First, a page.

NASA: Small Plane Won't Disrupt Launch
French President Francois Hollande addresses reporters during a joint press conference with Benin and African Union President Thomas Boni Yayi, left, at the Elysee Palace in Paris, Tuesday May 29, 2012. Francois Hollande says Syria's ambassador is being expelled amid continuing violence by Syrian government forces against civilians and opposition members. (AP Photo/Jacques Brinon) / Jacques Brinon
The plane "was within sight of the launch pad," said NASA spokesman George Diller.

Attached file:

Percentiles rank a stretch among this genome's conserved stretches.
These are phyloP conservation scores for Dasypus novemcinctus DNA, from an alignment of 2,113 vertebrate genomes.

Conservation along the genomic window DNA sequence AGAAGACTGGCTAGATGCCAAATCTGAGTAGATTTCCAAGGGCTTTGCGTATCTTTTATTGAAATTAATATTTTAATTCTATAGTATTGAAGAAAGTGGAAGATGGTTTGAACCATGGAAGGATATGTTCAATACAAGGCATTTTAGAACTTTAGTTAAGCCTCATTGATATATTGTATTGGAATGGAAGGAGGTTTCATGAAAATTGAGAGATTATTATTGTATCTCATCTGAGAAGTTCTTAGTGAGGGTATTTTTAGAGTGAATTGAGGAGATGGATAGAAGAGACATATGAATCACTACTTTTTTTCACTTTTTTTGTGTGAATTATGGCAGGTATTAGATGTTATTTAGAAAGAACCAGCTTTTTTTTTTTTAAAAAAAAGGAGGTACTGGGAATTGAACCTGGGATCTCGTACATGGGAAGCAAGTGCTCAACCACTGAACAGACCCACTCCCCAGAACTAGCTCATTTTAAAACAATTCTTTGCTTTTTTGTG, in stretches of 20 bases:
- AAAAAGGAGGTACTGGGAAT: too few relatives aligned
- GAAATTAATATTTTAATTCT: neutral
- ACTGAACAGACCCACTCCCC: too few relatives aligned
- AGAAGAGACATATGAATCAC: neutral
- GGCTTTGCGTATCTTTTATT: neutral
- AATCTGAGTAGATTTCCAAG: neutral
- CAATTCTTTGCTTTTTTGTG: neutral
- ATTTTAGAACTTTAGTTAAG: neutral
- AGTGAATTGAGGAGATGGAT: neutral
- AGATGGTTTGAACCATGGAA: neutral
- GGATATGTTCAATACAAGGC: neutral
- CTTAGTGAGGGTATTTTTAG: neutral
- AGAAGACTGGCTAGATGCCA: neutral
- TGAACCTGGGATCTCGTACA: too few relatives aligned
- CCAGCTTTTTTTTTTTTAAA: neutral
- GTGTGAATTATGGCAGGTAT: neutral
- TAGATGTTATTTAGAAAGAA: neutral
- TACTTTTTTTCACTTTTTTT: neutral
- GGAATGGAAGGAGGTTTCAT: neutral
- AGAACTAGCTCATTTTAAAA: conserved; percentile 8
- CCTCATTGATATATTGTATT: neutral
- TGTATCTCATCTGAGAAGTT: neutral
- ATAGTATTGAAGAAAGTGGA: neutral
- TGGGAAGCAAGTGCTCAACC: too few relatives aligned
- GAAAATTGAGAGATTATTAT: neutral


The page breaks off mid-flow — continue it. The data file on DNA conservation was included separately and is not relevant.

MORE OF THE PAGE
The restricted air space is about 10 miles by 30 miles and is clearly marked on air charts, Diller said. Since the Sept. 11 terrorist attacks, pilots have not been allowed within the area at any time.
"He clearly should have known," Diller said.
A sheriff's office helicopter from Volusia County escorted the plane down to the Ormond Beach Municipal Airport, where it was searched for explosives and drugs, said sheriff's spokesman Gary Davidson. Nothing suspicious was detected, he said.
The pilot was not immediately identified. He was being interviewed by FBI agents and had not been taken into custody by midday, Davidson said.
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